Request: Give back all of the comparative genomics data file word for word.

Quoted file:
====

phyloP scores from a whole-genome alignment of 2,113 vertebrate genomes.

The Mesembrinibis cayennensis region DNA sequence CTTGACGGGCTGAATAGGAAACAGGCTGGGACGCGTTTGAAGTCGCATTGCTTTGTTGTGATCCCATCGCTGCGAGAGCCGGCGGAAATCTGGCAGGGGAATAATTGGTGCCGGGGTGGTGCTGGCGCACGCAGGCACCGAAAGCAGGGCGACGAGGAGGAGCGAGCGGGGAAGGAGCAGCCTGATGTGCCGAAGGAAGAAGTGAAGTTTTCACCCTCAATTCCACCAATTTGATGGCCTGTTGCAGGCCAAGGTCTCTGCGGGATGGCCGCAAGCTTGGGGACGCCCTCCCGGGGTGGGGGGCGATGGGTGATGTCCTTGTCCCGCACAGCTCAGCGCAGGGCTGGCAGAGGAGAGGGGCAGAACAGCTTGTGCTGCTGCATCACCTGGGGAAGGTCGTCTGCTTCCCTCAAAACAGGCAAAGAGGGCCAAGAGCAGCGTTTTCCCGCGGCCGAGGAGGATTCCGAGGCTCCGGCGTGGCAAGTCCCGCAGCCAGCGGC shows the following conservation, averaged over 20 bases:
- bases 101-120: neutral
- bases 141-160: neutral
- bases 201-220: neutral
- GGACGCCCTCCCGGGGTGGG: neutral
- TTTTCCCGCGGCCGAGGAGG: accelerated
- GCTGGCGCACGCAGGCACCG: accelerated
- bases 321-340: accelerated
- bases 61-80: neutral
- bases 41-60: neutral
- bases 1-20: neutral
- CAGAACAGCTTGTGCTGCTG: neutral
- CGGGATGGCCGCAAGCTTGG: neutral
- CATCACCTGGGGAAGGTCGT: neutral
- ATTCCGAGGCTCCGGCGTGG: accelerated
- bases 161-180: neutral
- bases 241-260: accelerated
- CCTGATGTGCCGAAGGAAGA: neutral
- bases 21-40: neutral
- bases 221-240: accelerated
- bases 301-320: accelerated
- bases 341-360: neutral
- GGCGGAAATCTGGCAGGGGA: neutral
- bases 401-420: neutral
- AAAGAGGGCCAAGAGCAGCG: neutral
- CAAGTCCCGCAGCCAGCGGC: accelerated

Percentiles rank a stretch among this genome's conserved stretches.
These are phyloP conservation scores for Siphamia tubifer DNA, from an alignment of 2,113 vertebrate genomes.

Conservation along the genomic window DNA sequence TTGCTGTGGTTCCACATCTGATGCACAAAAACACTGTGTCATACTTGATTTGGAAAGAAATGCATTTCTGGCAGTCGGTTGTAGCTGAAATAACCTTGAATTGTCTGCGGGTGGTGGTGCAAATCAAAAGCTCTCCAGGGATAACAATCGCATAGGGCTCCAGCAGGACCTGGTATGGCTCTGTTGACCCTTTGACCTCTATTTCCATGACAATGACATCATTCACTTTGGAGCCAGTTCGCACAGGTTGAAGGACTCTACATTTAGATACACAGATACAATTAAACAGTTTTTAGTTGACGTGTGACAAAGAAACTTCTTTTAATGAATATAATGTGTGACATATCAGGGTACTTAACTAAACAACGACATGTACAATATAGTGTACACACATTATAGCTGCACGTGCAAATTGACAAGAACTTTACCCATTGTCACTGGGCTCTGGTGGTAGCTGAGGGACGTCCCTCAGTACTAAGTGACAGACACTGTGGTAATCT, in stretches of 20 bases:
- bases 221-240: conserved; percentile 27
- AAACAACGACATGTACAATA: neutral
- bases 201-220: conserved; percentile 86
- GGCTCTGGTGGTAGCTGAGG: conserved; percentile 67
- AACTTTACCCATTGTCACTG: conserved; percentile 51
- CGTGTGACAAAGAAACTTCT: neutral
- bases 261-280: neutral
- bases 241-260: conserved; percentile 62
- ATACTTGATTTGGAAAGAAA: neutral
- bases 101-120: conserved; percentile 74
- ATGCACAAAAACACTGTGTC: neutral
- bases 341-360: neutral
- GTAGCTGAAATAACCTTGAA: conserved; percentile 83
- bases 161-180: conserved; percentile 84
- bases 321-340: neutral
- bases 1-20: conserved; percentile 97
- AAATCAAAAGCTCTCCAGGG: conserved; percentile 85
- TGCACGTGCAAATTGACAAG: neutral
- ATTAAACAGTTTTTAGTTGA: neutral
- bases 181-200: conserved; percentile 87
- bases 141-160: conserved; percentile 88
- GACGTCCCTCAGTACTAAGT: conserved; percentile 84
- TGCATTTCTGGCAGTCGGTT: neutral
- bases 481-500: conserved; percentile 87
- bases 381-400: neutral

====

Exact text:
phyloP scores from a whole-genome alignment of 2,113 vertebrate genomes.

The Mesembrinibis cayennensis region DNA sequence CTTGACGGGCTGAATAGGAAACAGGCTGGGACGCGTTTGAAGTCGCATTGCTTTGTTGTGATCCCATCGCTGCGAGAGCCGGCGGAAATCTGGCAGGGGAATAATTGGTGCCGGGGTGGTGCTGGCGCACGCAGGCACCGAAAGCAGGGCGACGAGGAGGAGCGAGCGGGGAAGGAGCAGCCTGATGTGCCGAAGGAAGAAGTGAAGTTTTCACCCTCAATTCCACCAATTTGATGGCCTGTTGCAGGCCAAGGTCTCTGCGGGATGGCCGCAAGCTTGGGGACGCCCTCCCGGGGTGGGGGGCGATGGGTGATGTCCTTGTCCCGCACAGCTCAGCGCAGGGCTGGCAGAGGAGAGGGGCAGAACAGCTTGTGCTGCTGCATCACCTGGGGAAGGTCGTCTGCTTCCCTCAAAACAGGCAAAGAGGGCCAAGAGCAGCGTTTTCCCGCGGCCGAGGAGGATTCCGAGGCTCCGGCGTGGCAAGTCCCGCAGCCAGCGGC shows the following conservation, averaged over 20 bases:
- bases 101-120: neutral
- bases 141-160: neutral
- bases 201-220: neutral
- GGACGCCCTCCCGGGGTGGG: neutral
- TTTTCCCGCGGCCGAGGAGG: accelerated
- GCTGGCGCACGCAGGCACCG: accelerated
- bases 321-340: accelerated
- bases 61-80: neutral
- bases 41-60: neutral
- bases 1-20: neutral
- CAGAACAGCTTGTGCTGCTG: neutral
- CGGGATGGCCGCAAGCTTGG: neutral
- CATCACCTGGGGAAGGTCGT: neutral
- ATTCCGAGGCTCCGGCGTGG: accelerated
- bases 161-180: neutral
- bases 241-260: accelerated
- CCTGATGTGCCGAAGGAAGA: neutral
- bases 21-40: neutral
- bases 221-240: accelerated
- bases 301-320: accelerated
- bases 341-360: neutral
- GGCGGAAATCTGGCAGGGGA: neutral
- bases 401-420: neutral
- AAAGAGGGCCAAGAGCAGCG: neutral
- CAAGTCCCGCAGCCAGCGGC: accelerated

Percentiles rank a stretch among this genome's conserved stretches.
These are phyloP conservation scores for Siphamia tubifer DNA, from an alignment of 2,113 vertebrate genomes.

Conservation along the genomic window DNA sequence TTGCTGTGGTTCCACATCTGATGCACAAAAACACTGTGTCATACTTGATTTGGAAAGAAATGCATTTCTGGCAGTCGGTTGTAGCTGAAATAACCTTGAATTGTCTGCGGGTGGTGGTGCAAATCAAAAGCTCTCCAGGGATAACAATCGCATAGGGCTCCAGCAGGACCTGGTATGGCTCTGTTGACCCTTTGACCTCTATTTCCATGACAATGACATCATTCACTTTGGAGCCAGTTCGCACAGGTTGAAGGACTCTACATTTAGATACACAGATACAATTAAACAGTTTTTAGTTGACGTGTGACAAAGAAACTTCTTTTAATGAATATAATGTGTGACATATCAGGGTACTTAACTAAACAACGACATGTACAATATAGTGTACACACATTATAGCTGCACGTGCAAATTGACAAGAACTTTACCCATTGTCACTGGGCTCTGGTGGTAGCTGAGGGACGTCCCTCAGTACTAAGTGACAGACACTGTGGTAATCT, in stretches of 20 bases:
- bases 221-240: conserved; percentile 27
- AAACAACGACATGTACAATA: neutral
- bases 201-220: conserved; percentile 86
- GGCTCTGGTGGTAGCTGAGG: conserved; percentile 67
- AACTTTACCCATTGTCACTG: conserved; percentile 51
- CGTGTGACAAAGAAACTTCT: neutral
- bases 261-280: neutral
- bases 241-260: conserved; percentile 62
- ATACTTGATTTGGAAAGAAA: neutral
- bases 101-120: conserved; percentile 74
- ATGCACAAAAACACTGTGTC: neutral
- bases 341-360: neutral
- GTAGCTGAAATAACCTTGAA: conserved; percentile 83
- bases 161-180: conserved; percentile 84
- bases 321-340: neutral
- bases 1-20: conserved; percentile 97
- AAATCAAAAGCTCTCCAGGG: conserved; percentile 85
- TGCACGTGCAAATTGACAAG: neutral
- ATTAAACAGTTTTTAGTTGA: neutral
- bases 181-200: conserved; percentile 87
- bases 141-160: conserved; percentile 88
- GACGTCCCTCAGTACTAAGT: conserved; percentile 84
- TGCATTTCTGGCAGTCGGTT: neutral
- bases 481-500: conserved; percentile 87
- bases 381-400: neutral